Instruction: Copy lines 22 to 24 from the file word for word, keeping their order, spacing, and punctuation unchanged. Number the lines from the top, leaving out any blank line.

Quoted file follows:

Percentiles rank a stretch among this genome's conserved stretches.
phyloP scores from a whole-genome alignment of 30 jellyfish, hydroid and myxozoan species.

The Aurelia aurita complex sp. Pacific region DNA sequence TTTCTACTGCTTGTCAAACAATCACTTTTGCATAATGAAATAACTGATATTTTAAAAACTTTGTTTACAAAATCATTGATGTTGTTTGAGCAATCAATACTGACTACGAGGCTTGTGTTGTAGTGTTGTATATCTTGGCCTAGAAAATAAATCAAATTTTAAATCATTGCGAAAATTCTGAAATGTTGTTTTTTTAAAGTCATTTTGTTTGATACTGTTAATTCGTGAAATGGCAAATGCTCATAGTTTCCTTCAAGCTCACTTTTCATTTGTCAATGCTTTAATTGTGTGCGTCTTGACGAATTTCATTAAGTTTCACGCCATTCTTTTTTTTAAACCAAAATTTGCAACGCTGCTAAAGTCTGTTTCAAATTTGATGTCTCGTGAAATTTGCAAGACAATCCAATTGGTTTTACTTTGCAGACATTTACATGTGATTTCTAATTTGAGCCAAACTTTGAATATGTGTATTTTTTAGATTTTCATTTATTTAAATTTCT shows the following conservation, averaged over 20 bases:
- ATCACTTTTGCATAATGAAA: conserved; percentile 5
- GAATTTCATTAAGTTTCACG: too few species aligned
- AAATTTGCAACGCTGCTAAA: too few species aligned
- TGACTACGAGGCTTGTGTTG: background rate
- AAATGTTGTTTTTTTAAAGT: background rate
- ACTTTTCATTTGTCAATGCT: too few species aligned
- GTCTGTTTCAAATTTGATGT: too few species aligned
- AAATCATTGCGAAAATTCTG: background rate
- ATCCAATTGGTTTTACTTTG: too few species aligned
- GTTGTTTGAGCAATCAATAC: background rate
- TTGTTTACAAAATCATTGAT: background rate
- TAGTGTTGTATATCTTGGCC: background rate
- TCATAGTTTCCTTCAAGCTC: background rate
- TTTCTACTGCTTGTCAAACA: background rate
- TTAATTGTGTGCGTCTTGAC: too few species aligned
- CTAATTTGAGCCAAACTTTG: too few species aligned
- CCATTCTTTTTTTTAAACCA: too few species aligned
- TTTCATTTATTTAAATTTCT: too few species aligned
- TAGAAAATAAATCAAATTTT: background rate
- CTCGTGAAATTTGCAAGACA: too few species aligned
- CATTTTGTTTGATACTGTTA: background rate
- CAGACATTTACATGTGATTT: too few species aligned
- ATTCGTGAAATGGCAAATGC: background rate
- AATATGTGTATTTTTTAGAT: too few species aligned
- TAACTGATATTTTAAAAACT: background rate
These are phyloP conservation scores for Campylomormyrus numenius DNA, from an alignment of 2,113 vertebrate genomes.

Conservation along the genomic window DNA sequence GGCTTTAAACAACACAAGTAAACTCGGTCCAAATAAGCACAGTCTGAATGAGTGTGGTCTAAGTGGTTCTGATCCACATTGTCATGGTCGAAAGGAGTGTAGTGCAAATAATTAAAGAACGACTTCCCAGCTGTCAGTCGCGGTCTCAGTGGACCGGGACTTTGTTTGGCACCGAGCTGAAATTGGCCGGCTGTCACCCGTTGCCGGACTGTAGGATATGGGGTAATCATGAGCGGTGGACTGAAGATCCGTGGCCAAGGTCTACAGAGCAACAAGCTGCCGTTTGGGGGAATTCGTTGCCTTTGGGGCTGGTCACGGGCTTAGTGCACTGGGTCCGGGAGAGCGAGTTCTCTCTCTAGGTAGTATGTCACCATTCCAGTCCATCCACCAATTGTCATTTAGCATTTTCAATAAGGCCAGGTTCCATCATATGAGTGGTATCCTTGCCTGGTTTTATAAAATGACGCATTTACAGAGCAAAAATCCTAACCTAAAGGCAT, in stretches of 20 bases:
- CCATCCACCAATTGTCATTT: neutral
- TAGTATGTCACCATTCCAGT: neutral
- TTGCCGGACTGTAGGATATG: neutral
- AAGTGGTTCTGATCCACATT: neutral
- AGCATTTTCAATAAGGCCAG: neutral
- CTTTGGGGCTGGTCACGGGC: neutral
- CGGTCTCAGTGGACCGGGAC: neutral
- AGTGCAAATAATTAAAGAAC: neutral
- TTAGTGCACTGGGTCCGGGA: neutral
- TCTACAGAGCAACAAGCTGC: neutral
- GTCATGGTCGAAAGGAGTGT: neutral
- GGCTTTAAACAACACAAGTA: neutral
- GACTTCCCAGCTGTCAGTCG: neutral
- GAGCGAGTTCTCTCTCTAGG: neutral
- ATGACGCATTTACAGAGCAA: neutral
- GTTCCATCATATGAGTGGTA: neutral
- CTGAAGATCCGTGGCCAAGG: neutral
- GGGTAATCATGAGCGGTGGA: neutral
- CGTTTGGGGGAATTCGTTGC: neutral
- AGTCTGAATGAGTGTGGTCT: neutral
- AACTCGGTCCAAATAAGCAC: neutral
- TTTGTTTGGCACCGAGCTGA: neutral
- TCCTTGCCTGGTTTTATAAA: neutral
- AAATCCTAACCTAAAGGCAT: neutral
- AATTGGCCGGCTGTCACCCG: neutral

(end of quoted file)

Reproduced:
- TAGAAAATAAATCAAATTTT: background rate
- CTCGTGAAATTTGCAAGACA: too few species aligned
- CATTTTGTTTGATACTGTTA: background rate